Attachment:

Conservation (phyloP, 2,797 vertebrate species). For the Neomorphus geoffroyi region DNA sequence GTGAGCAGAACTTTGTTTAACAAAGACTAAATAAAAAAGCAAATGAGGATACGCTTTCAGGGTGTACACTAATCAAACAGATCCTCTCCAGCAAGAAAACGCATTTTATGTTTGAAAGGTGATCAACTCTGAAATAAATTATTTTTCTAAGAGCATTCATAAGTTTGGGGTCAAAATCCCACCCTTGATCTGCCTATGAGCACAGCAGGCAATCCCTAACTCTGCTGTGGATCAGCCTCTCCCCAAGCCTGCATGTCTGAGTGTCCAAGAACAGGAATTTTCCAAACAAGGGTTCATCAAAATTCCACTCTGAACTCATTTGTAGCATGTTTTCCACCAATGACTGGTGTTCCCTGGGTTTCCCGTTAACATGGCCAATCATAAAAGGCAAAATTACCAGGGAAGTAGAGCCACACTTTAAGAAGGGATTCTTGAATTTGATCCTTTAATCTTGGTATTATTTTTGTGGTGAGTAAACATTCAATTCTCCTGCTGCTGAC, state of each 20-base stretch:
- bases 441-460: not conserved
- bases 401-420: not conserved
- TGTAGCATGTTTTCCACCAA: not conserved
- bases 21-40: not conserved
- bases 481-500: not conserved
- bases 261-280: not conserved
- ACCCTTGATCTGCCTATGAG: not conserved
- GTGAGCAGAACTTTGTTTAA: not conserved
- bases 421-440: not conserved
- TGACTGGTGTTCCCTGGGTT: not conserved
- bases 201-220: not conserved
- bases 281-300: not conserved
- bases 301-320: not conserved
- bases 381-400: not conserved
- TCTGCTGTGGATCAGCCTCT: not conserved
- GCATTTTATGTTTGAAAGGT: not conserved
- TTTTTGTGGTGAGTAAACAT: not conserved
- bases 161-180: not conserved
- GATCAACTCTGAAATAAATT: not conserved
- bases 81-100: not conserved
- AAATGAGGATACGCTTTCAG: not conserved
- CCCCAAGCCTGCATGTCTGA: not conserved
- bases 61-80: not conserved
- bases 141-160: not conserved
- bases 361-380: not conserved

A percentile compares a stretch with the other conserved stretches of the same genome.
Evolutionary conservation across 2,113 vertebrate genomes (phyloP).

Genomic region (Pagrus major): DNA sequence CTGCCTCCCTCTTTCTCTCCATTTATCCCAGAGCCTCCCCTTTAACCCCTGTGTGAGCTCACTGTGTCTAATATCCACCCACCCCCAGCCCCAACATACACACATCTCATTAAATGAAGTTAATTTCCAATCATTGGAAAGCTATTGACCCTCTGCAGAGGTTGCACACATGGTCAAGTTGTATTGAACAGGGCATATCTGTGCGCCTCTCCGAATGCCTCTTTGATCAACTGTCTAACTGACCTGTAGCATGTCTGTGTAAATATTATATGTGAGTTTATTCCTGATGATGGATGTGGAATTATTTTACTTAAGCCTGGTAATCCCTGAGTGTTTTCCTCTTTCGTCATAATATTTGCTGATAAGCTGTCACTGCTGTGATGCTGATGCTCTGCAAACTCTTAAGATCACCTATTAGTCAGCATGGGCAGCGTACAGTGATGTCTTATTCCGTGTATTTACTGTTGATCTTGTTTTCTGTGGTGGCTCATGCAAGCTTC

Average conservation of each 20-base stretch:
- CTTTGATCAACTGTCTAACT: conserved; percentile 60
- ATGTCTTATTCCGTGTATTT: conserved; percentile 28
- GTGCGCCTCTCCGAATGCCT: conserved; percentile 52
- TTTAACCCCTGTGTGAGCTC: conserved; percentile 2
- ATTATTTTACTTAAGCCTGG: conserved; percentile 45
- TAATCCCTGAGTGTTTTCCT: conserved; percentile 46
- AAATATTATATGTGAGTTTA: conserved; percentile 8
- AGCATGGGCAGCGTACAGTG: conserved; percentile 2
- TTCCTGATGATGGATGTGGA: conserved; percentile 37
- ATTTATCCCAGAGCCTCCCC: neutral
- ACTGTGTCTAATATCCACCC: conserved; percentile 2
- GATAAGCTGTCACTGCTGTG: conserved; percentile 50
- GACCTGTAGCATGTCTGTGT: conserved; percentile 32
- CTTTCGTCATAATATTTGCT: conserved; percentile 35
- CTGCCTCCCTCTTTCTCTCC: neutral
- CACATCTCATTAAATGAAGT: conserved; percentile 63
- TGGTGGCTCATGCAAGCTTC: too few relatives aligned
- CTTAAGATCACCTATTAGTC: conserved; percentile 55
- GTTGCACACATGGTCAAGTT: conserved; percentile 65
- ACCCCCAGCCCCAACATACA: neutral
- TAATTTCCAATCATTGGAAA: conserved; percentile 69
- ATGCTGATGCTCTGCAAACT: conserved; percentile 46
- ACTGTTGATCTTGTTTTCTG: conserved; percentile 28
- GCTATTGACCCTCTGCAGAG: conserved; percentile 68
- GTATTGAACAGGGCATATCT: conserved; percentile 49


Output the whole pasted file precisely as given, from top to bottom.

Conservation (phyloP, 2,797 vertebrate species). For the Neomorphus geoffroyi region DNA sequence GTGAGCAGAACTTTGTTTAACAAAGACTAAATAAAAAAGCAAATGAGGATACGCTTTCAGGGTGTACACTAATCAAACAGATCCTCTCCAGCAAGAAAACGCATTTTATGTTTGAAAGGTGATCAACTCTGAAATAAATTATTTTTCTAAGAGCATTCATAAGTTTGGGGTCAAAATCCCACCCTTGATCTGCCTATGAGCACAGCAGGCAATCCCTAACTCTGCTGTGGATCAGCCTCTCCCCAAGCCTGCATGTCTGAGTGTCCAAGAACAGGAATTTTCCAAACAAGGGTTCATCAAAATTCCACTCTGAACTCATTTGTAGCATGTTTTCCACCAATGACTGGTGTTCCCTGGGTTTCCCGTTAACATGGCCAATCATAAAAGGCAAAATTACCAGGGAAGTAGAGCCACACTTTAAGAAGGGATTCTTGAATTTGATCCTTTAATCTTGGTATTATTTTTGTGGTGAGTAAACATTCAATTCTCCTGCTGCTGAC, state of each 20-base stretch:
- bases 441-460: not conserved
- bases 401-420: not conserved
- TGTAGCATGTTTTCCACCAA: not conserved
- bases 21-40: not conserved
- bases 481-500: not conserved
- bases 261-280: not conserved
- ACCCTTGATCTGCCTATGAG: not conserved
- GTGAGCAGAACTTTGTTTAA: not conserved
- bases 421-440: not conserved
- TGACTGGTGTTCCCTGGGTT: not conserved
- bases 201-220: not conserved
- bases 281-300: not conserved
- bases 301-320: not conserved
- bases 381-400: not conserved
- TCTGCTGTGGATCAGCCTCT: not conserved
- GCATTTTATGTTTGAAAGGT: not conserved
- TTTTTGTGGTGAGTAAACAT: not conserved
- bases 161-180: not conserved
- GATCAACTCTGAAATAAATT: not conserved
- bases 81-100: not conserved
- AAATGAGGATACGCTTTCAG: not conserved
- CCCCAAGCCTGCATGTCTGA: not conserved
- bases 61-80: not conserved
- bases 141-160: not conserved
- bases 361-380: not conserved

A percentile compares a stretch with the other conserved stretches of the same genome.
Evolutionary conservation across 2,113 vertebrate genomes (phyloP).

Genomic region (Pagrus major): DNA sequence CTGCCTCCCTCTTTCTCTCCATTTATCCCAGAGCCTCCCCTTTAACCCCTGTGTGAGCTCACTGTGTCTAATATCCACCCACCCCCAGCCCCAACATACACACATCTCATTAAATGAAGTTAATTTCCAATCATTGGAAAGCTATTGACCCTCTGCAGAGGTTGCACACATGGTCAAGTTGTATTGAACAGGGCATATCTGTGCGCCTCTCCGAATGCCTCTTTGATCAACTGTCTAACTGACCTGTAGCATGTCTGTGTAAATATTATATGTGAGTTTATTCCTGATGATGGATGTGGAATTATTTTACTTAAGCCTGGTAATCCCTGAGTGTTTTCCTCTTTCGTCATAATATTTGCTGATAAGCTGTCACTGCTGTGATGCTGATGCTCTGCAAACTCTTAAGATCACCTATTAGTCAGCATGGGCAGCGTACAGTGATGTCTTATTCCGTGTATTTACTGTTGATCTTGTTTTCTGTGGTGGCTCATGCAAGCTTC

Average conservation of each 20-base stretch:
- CTTTGATCAACTGTCTAACT: conserved; percentile 60
- ATGTCTTATTCCGTGTATTT: conserved; percentile 28
- GTGCGCCTCTCCGAATGCCT: conserved; percentile 52
- TTTAACCCCTGTGTGAGCTC: conserved; percentile 2
- ATTATTTTACTTAAGCCTGG: conserved; percentile 45
- TAATCCCTGAGTGTTTTCCT: conserved; percentile 46
- AAATATTATATGTGAGTTTA: conserved; percentile 8
- AGCATGGGCAGCGTACAGTG: conserved; percentile 2
- TTCCTGATGATGGATGTGGA: conserved; percentile 37
- ATTTATCCCAGAGCCTCCCC: neutral
- ACTGTGTCTAATATCCACCC: conserved; percentile 2
- GATAAGCTGTCACTGCTGTG: conserved; percentile 50
- GACCTGTAGCATGTCTGTGT: conserved; percentile 32
- CTTTCGTCATAATATTTGCT: conserved; percentile 35
- CTGCCTCCCTCTTTCTCTCC: neutral
- CACATCTCATTAAATGAAGT: conserved; percentile 63
- TGGTGGCTCATGCAAGCTTC: too few relatives aligned
- CTTAAGATCACCTATTAGTC: conserved; percentile 55
- GTTGCACACATGGTCAAGTT: conserved; percentile 65
- ACCCCCAGCCCCAACATACA: neutral
- TAATTTCCAATCATTGGAAA: conserved; percentile 69
- ATGCTGATGCTCTGCAAACT: conserved; percentile 46
- ACTGTTGATCTTGTTTTCTG: conserved; percentile 28
- GCTATTGACCCTCTGCAGAG: conserved; percentile 68
- GTATTGAACAGGGCATATCT: conserved; percentile 49